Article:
This is the particular advantage of SocialThing!. Unlike FriendFeed and Plaxo Pulse it isn’t working on RSS feeds – instead, in much the same way as Flock it uses the various API’s provided by the supported sites to link all of your information together. Again as with Flock this limits the number of supported third-party sites, however it does mean that it gives me a complete view of all of my friends in one place without them having to sign up on the SocialThing! site.

SocialThing! have a new little FAQ document which explains the differences between what they are trying to do and FriendFeed. Whilst I can see from the explanation how they’re different, my thought is that to the man on the street the difference is pretty subtle, FriendFeed, SocialThing! and Plaxo Pulse, along with a number of other sites are all doing essentially the same thing, and certainly a good few of them are going to fall by the way side.

Having said that, on initial impressions if SocialThing! can get things into the Facebook mini-feed and also support my blog, that would remove the need for FriendFeed… Equally if FriendFeed can pull in all my friends from various services automatically in the same way as SocialThing! has done, then I could go with FriendFeed – and of course the same applies to Plaxo Pulse. They are all doing slightly different things, which if combined would offer me the solution I wanted. Until then, I guess I’m going to continue looking like a Lifestream Junkie…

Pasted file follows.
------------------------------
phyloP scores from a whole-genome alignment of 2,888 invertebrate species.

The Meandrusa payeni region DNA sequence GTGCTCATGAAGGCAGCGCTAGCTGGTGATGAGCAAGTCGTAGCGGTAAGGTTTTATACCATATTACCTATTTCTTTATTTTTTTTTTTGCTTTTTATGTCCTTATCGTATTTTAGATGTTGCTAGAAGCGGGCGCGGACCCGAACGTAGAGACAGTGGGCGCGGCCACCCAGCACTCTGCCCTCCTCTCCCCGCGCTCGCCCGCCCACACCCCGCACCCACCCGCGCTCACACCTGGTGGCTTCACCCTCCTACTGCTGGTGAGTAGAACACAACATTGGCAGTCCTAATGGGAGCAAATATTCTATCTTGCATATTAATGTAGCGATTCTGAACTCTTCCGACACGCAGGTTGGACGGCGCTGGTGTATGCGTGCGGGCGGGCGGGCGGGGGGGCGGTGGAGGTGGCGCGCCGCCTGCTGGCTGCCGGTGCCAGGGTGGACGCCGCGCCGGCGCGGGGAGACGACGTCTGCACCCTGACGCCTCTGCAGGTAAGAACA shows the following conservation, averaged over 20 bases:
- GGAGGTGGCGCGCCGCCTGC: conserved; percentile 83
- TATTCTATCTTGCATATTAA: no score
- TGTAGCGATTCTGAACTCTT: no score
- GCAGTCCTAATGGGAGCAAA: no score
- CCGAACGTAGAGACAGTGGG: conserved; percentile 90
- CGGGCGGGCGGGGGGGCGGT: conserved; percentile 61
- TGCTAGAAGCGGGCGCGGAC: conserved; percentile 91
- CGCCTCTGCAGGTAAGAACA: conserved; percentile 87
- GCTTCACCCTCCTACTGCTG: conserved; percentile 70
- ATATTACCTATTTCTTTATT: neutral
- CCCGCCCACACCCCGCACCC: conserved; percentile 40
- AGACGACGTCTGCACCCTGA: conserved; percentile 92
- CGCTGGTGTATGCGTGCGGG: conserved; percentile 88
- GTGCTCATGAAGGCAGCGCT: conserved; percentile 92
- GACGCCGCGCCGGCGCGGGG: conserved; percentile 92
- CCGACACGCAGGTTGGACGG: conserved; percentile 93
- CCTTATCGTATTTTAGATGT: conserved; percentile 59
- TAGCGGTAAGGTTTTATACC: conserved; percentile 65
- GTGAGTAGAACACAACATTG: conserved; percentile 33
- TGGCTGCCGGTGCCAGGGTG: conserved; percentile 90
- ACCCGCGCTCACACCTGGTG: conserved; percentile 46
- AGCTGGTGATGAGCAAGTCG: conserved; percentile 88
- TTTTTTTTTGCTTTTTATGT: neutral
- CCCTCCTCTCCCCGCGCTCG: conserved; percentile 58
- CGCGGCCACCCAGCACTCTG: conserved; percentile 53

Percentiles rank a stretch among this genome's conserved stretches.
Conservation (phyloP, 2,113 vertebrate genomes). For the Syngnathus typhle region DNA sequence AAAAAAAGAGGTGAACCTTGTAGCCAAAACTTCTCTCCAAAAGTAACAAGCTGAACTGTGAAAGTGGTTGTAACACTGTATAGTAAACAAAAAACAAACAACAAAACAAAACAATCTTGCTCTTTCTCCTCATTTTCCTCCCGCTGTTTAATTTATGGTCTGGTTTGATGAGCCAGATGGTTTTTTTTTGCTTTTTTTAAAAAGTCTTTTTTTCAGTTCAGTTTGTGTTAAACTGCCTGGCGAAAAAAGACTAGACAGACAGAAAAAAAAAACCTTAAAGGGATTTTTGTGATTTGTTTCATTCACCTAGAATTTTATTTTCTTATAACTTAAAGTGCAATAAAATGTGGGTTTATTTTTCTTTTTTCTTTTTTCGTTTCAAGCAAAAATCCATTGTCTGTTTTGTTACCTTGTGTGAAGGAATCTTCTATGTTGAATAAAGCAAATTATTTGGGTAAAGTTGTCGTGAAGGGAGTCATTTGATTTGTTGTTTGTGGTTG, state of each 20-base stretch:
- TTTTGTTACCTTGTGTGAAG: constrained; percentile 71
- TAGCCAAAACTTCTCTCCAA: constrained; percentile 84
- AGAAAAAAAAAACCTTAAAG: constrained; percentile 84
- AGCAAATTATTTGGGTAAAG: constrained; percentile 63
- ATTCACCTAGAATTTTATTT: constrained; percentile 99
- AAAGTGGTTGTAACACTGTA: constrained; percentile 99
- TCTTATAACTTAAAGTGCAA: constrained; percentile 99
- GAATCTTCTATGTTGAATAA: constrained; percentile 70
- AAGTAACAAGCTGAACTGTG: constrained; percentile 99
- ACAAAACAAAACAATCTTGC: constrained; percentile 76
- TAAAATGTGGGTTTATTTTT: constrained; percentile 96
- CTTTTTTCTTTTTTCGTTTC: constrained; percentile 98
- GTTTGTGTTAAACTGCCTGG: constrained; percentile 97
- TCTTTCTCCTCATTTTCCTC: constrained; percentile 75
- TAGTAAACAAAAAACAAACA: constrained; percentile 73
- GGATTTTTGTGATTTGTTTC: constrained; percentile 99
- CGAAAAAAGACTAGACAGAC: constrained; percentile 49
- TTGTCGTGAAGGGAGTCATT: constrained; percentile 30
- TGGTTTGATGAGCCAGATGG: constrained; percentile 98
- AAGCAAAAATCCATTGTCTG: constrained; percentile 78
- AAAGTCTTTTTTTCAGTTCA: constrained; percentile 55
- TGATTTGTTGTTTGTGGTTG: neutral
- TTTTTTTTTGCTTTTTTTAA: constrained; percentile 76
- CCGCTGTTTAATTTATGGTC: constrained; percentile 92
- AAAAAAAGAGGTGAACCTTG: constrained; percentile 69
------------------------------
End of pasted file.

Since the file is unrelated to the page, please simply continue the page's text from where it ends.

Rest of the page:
Another Sync Option

Things seem to be moving on in the calendar synchronisation arena with the release today of an official Google solution to synchronise Outlook calendars to their online Google Calendar.

In reporting the release, whilst he said it seemed good, Scoble suggested that Plaxo was a better option as it synchronised to a whole raft of other platforms too, rather than just a single platform – he is apparently using Plaxo to link Outlook through to his Mac, and keeping his iPhone in sync too – almost the same setup that I am trying to get going. Now if you’ve read my blog recently, you’ll know that I’ve found a pretty big problem with the Plaxo synchronisation of recurring appointments – my assumption is that Scoble doesn’t have any recurring appointments in his calendar, or that he hasn’t noticed the problem…

Anyway, from my point of view using the new Google Outlook Sync on the PC end and Spanning Sync which a Mac owning friend has recommended on the other would accomplish what I need and get my calendar across, so I thought I’d give the new Google option a go.